In COCOON, it can also be a bit tedious when you are forced to fetch an orb at a previous location, and this observation led to the third orb ability: what if a specific orb cloned itself into all these hatch-able eggs, and suddenly the orb was available everywhere? The final orb ability is the ability to fire a projectile which can not only hit a target in front of you but can furthermore travel into other orb worlds and hit targets within. This ability was from my very first 2D prototype, and throughout the production it remained my vision for a late game culmination of the worlds-within-worlds mechanics.

A small creature carries a glowing orange orb towards some rickety bridges

You also work bosses into the puzzling experience. What thoughts went into creating some of the boss battles in COCOON?

Carlsen: COCOON is a very chill game, which I love, but having an element of occasional danger and stress felt like a nice contrast. This contrast was my first motivation to pursue bosses (and the stealth sequences I attempted before the bosses), but later on, they ended up strengthening our narrative ideas and even inspired the ending. I designed and built the first boss by myself as a proof of concept for what a boss fight could be in this game, and after that I teamed up with game designer Asger Strandby who took the lead on the next three bosses.

The first boss is very simple and only involves running around while dodging attacks and then attempting to catch a bomb which you can detonate to damage the boss. Asger and I discussed that it would be good if all the remaining bosses somehow introduced a new take on player movement, again as a contrast to all the time spent simply running around in the game. We focused on designing “fun toys” for the player to play with and built the boss designs around these toys: a water jetpack-like orb in the second boss, a mirror-teleportation orb in the third boss, and finally a dash orb in the fourth boss.

What thoughts went into creating the various worlds so they could easily be told apart, visually? Likewise, what ideas went into creating so many alien worlds so that they felt different, yet cohesive to the whole of COCOON?

Erwin Kho, art director & lead artist: The color coding of the worlds was actually something that was already established in the prototype that Jeppe and Jakob made. It made sense to have the worlds' colors stay close to the color of the orb so that you don't get too confused. But then the fun part in the visual design was to make each world have their own distinct personality.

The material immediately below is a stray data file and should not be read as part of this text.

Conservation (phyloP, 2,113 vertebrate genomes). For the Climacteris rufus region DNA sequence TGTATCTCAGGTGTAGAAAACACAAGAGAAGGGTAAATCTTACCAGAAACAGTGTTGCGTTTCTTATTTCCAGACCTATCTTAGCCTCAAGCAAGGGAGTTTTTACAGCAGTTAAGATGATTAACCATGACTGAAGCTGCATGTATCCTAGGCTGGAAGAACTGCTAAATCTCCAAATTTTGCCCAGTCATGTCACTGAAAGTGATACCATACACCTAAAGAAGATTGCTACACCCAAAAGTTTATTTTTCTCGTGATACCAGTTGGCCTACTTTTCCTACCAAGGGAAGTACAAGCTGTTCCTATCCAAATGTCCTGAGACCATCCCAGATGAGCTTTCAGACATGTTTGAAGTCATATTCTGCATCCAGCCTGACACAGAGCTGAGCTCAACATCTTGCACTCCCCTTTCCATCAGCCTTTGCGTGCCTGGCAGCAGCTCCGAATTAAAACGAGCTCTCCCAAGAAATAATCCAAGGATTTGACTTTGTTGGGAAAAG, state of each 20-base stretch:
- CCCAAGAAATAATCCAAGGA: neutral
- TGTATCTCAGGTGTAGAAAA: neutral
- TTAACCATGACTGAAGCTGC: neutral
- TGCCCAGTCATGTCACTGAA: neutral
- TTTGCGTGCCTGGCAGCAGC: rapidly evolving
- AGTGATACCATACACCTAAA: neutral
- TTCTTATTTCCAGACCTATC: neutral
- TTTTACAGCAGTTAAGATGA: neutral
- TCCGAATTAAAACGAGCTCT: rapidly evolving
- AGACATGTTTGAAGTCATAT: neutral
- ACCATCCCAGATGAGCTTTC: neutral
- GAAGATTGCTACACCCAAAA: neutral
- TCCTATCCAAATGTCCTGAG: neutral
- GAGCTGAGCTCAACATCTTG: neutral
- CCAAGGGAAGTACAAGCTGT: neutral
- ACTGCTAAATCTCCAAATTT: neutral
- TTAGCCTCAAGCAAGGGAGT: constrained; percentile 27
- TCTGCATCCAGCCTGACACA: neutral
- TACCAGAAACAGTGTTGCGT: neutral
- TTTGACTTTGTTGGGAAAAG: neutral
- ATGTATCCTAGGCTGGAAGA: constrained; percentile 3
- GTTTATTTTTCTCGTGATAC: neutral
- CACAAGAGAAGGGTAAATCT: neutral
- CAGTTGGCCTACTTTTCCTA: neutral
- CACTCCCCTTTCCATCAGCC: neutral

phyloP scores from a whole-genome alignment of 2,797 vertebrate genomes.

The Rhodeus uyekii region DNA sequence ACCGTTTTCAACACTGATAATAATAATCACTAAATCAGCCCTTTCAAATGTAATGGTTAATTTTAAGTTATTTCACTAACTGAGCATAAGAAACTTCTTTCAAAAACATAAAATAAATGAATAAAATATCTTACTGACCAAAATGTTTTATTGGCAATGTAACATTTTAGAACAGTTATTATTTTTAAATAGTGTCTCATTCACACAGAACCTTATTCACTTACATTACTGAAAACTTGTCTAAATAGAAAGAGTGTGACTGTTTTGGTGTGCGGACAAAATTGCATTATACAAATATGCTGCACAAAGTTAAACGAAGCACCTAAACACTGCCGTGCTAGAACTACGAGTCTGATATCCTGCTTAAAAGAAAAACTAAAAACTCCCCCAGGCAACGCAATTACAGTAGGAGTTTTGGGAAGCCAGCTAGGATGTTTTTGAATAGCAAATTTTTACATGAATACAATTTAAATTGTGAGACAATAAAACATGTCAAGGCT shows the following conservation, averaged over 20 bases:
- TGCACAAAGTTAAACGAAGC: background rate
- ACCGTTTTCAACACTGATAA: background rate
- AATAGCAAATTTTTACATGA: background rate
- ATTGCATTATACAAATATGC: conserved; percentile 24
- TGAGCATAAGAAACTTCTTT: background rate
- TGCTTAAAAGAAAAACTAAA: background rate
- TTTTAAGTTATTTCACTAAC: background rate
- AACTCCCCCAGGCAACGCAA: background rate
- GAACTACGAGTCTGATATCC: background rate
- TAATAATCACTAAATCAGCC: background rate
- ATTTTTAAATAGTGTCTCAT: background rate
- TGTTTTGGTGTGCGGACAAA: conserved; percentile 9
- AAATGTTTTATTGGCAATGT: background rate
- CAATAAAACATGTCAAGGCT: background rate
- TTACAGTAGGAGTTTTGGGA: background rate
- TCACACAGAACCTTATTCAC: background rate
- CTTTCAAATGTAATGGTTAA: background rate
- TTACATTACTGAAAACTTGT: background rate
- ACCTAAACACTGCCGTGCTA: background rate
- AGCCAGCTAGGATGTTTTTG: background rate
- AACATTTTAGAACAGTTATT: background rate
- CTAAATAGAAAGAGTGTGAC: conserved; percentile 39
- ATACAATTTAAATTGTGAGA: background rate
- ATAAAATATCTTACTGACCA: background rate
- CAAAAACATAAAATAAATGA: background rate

I quickly decided that the orange world should be filled with tall spires and canyons, since that orb’s ability would manifest bridges and that would make a lot of sense if you included height, cliffs, etc. Therefore, images of the Grand Canyon came to mind. The green world was conceived to be the opposite of that—a place that’s much more flat and lush, so I looked into wetlands, mangrove forests, beaches, etc. The industrial world was, at first, conceived to function like a hub world that would link all of the other worlds together, so I thought a gray color scheme would be fitting. That way, any other orb would stand out as a bright colorful gem against a neutral color background.

It’s these decisions of biomes that helped us pick recognizable shapes to help distinguish the worlds, which, together with their color scheme, help the player orient themselves within the world hierarchy.

The elements that make COCOON feel cohesive very much comes down to the visual style & the designs: In terms of style, the game uses a certain way of low-poly modeling and stylization that is very consistent throughout the game. The same is true for the rendering & lighting model, implemented by our colleague Mikkel Svendsen. Even though the vibe and atmospherics are very different per world, they all still very much look like they belong to the same universe. And, in the case of the designs, there’s the same alien technology spread across the worlds, so that also helps you to understand it’s all connected.

Can you also tell us a bit about the sound design of the game? What thoughts went into creating alien soundscapes for the various worlds players would explore?

Jakob Schmid, programmer and composer: Early on during development, I was experimenting with writing software synthesizers that would run in the game and generate the music in real time. COCOON is a puzzle game where players could have long 'thinking breaks' and that’s where it’s extra important that the music doesn’t call attention to itself with obvious loops. I also liked the idea that generative music could give players an experience that was unique to them, even if they never realized it.

Based on those ideas, I started thinking about sound design aesthetics and what would fit the synthesized soundtrack, ending up with the idea that sound effects generated with synthesizers should work perfectly. In my mind, these synthetic sounds also fit Erwin’s visual aesthetics quite well—artificial, yet vivid. Drawing from my earlier experience with creating the sounds for Jeppe’s and my earlier game 140, I convinced myself that it was possible to make sound effects for the entire game only using synthesized sound without using any recordings. Later on, we would hire our amazing sound designers Julian Lentz and Mikkel Anttila who took this strict concept and elevated it to great heights. They synthesized wind, rain, thunder, footsteps, mechanisms, otherworldly devices, and the voices of alien lifeforms out of thin air. Our worlds ended up being brought to life by synthetic sounds, creating a unique atmosphere for a unique game.